How to Keep Children Cool with no Air-Conditioning
Summer is a fantastic time of year for children; they get to enjoy outdoor activities, eat alfresco and splash around in water to their heart’s content. However, it is not advised for children to be outside in high temperatures for prolonged periods of time, so indoor play must be resumed. This can be just as enjoyable, unless the indoor environment becomes uncomfortably hot.
Scorching hot weather is no fun for those who are stuck inside a setting with no air-conditioning. Children become agitated and miserable, as do staff members. There might be many reasons why a nursery does not have an air conditioning unit; there may be a lack of funds, a lack of space or some settings may be advised against it. There are, however, some innovative ways to keep cool when air-con is not an option. Here are That Nursery Life’s recommendations:
· Open all the windows, early
Quite an obvious one, for sure, but opening windows can often come to mind once it is already hot. Try to remember to open all windows first thing as you begin the day at your setting. This allows cooler air to circulate round the building before it gets too hot. Ensuring all windows are open through out the building helps air flow through more effectively.
· Turn out the lights
Usually, lights won’t need to be on during sunny, glorious days, but equally it can be hard to spot one if it is on. Be mindful about keeping lights off and keep an eye out for any that may have been left on by accident. The warmth from one light may not seem much, but even the smallest amount of extra warmth will make a difference.
· Invest in fans; lots of fans
A good quality fan can last for years. Having one per room is ideal but, if this is not feasible, just having one or two and rotating them round the rooms works, too. Keep in mind that fans should be kept out of reach of children so, while large fans are more efficient, smaller ones may be best so they can be placed on shelves or windowsills. Ceiling fans can also work well if the setting’s budget allows. Cold items such as jugs of ice or frozen water bottles can be placed in front or behind fans to further cool the air being blown around.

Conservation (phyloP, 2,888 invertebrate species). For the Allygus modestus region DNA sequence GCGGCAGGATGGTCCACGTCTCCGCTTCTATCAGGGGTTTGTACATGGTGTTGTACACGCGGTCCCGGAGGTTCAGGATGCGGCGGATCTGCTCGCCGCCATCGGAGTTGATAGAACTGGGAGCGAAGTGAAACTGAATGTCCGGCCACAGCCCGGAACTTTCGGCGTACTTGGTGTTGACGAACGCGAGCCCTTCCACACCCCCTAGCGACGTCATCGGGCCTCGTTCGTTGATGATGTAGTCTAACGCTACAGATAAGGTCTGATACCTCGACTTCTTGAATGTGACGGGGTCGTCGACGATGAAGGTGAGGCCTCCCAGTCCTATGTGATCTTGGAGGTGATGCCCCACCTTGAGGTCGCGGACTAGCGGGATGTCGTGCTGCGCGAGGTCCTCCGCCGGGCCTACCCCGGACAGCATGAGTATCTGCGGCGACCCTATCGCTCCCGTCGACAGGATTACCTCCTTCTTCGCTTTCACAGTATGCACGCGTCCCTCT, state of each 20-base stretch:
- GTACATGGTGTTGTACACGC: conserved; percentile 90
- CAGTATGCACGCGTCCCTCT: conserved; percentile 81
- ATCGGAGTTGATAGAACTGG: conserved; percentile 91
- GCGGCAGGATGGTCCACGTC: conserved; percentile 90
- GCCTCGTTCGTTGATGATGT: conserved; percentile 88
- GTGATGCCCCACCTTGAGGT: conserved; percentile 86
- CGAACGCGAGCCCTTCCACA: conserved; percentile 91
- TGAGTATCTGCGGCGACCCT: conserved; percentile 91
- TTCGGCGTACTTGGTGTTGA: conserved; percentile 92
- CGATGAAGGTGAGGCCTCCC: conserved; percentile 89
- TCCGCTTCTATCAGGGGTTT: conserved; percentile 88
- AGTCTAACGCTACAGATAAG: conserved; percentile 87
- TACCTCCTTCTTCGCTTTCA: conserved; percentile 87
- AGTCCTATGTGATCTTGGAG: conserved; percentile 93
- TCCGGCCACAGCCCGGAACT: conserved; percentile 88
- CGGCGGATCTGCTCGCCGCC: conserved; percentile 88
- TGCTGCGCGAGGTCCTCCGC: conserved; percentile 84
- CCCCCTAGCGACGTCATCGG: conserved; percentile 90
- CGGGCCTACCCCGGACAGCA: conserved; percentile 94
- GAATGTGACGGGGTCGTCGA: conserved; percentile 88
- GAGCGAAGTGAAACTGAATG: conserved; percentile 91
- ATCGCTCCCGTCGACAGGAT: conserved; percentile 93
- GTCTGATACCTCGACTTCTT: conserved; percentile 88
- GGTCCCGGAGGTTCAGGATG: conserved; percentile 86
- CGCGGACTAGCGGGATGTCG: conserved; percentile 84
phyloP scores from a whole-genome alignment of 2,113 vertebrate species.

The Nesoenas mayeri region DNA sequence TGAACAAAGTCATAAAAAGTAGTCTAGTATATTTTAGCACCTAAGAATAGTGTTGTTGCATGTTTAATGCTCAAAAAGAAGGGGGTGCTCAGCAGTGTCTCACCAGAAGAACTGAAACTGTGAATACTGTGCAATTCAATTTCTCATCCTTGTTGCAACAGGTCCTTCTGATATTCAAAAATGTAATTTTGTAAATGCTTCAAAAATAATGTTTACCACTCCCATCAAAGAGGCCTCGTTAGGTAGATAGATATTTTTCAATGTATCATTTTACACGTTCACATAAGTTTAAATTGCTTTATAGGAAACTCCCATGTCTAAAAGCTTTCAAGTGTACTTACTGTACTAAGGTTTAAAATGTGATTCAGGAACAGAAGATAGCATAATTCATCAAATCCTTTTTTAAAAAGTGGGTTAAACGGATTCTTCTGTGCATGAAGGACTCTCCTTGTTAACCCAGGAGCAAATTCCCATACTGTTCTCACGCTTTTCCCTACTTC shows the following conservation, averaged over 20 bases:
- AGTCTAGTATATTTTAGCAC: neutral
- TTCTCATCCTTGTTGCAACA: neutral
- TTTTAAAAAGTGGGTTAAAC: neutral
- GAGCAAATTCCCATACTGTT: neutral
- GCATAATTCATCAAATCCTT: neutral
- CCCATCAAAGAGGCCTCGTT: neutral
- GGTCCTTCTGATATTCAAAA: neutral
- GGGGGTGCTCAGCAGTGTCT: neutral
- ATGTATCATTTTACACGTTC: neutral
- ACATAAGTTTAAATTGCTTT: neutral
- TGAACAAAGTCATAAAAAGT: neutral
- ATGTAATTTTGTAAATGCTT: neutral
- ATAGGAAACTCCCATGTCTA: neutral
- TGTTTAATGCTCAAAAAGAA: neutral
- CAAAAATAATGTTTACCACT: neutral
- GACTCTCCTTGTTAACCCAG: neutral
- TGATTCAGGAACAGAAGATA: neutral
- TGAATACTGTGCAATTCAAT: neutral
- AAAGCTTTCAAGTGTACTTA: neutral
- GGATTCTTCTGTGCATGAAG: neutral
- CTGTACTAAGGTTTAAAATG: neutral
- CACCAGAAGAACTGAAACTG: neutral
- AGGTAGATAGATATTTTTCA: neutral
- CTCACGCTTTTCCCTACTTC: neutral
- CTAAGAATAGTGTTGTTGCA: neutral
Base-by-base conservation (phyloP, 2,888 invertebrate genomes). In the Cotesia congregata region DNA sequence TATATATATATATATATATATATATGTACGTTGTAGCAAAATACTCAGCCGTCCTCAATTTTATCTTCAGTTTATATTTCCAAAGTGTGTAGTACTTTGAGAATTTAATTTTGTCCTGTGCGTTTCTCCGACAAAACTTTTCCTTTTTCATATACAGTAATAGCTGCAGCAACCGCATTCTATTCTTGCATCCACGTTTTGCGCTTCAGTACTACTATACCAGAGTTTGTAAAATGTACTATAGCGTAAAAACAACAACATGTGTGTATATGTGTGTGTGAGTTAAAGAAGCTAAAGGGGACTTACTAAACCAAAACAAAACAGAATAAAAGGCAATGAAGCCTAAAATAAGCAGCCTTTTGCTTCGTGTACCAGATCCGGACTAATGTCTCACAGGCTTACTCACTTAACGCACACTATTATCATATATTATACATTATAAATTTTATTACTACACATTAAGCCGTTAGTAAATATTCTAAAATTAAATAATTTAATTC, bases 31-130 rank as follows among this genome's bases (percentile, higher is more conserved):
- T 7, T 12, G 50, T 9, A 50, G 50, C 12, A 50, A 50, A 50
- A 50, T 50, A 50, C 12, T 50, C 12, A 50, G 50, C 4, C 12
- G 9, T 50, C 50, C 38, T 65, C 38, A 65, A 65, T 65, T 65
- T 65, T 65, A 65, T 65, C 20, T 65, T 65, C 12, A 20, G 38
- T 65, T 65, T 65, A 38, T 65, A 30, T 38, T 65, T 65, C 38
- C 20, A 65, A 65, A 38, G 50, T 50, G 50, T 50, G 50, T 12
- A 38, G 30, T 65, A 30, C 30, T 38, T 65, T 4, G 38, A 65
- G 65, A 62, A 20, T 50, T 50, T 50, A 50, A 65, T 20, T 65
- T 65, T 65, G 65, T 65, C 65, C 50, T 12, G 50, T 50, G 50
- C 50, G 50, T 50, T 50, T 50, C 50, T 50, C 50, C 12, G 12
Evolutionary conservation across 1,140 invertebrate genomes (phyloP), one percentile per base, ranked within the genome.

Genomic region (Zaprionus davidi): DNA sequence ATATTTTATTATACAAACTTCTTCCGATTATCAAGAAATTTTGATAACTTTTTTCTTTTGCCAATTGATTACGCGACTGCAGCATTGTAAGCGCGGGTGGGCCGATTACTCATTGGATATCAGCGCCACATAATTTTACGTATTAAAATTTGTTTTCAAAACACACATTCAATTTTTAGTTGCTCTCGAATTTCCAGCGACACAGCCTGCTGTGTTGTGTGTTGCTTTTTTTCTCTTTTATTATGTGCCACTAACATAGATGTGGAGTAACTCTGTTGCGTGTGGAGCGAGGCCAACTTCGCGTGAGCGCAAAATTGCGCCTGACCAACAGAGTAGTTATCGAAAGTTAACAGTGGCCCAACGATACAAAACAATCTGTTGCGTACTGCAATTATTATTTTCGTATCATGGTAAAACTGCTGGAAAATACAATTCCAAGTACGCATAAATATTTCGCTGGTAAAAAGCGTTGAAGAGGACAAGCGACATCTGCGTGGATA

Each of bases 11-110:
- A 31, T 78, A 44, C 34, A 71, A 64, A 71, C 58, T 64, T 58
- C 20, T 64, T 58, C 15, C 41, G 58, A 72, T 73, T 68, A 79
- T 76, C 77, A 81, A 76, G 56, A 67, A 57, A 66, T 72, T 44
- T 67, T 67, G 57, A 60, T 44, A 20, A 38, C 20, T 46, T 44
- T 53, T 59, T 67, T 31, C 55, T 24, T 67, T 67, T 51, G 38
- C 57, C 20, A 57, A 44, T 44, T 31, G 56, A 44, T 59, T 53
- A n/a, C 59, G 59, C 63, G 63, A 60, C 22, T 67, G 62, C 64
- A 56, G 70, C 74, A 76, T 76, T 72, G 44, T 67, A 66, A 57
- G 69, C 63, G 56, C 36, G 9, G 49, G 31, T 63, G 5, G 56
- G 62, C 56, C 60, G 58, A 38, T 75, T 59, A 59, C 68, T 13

· Water, water, everywhere
Allow children to have constant access to water play (preferably with cold or cool water) whilst inside. Having cold hands and wrists can help to reduce the temperature in the rest of the body (lifehacker.com). One of the best ways to keep cool is to stay hydrated so encourage children, and staff, to drink regularly and be vigilant with any empty bottles. Some settings have ‘water only’ policies, not allowing children to drink juice on the premises. However, it is best to be lenient on this rule in hot weather. Drinking diluted juice or squash is better than not drinking anything at all in high temperatures.
· What are you wearing?
Light, comfortable clothing should be encouraged throughout summer, with extra considerations being made in extreme heat. Children should be allowed to remove items of clothing if parents find it appropriate and the children are comfortable to do so. Older children may be more self-conscious but young children should have no problem strutting around in nappies or baby-grows. Exceptions should be made for staff uniforms too. Often staff are required to wear black trousers and sweat-inducing polyester t-shirts. Allowing staff to wear appropriate length (near the knee) shorts and vests with thick straps (which are not unsuitably revealing) keeps them comfortable in the heat and will be greatly appreciated.
· Ice, ice, baby
Keep the freezer stocked with ice. Encourage children to interact with it regularly in creative or simple ways. Children will enjoy the sensory experience no matter how they are doing it. Ice lollies are also a strong recommendation which children and staff can equally enjoy; they can even make their own using squash and fruit pieces!
· Blinds and Curtains
For large windows, blinds and curtains are an effective way to block out sunlight and keep rooms cool. Reflective or ‘black-out’ ones work best but can be more costly. Be sure that any cords are out of reach of children to avoid any risks of strangulation.
Heat can be incredibly dangerous for young children. Keeping them cool while allowing adults to enjoy the same activities will result in safe, happy, comfortable children and practitioners. Share your tips of how to keep cool using the hashtag #mynurserylife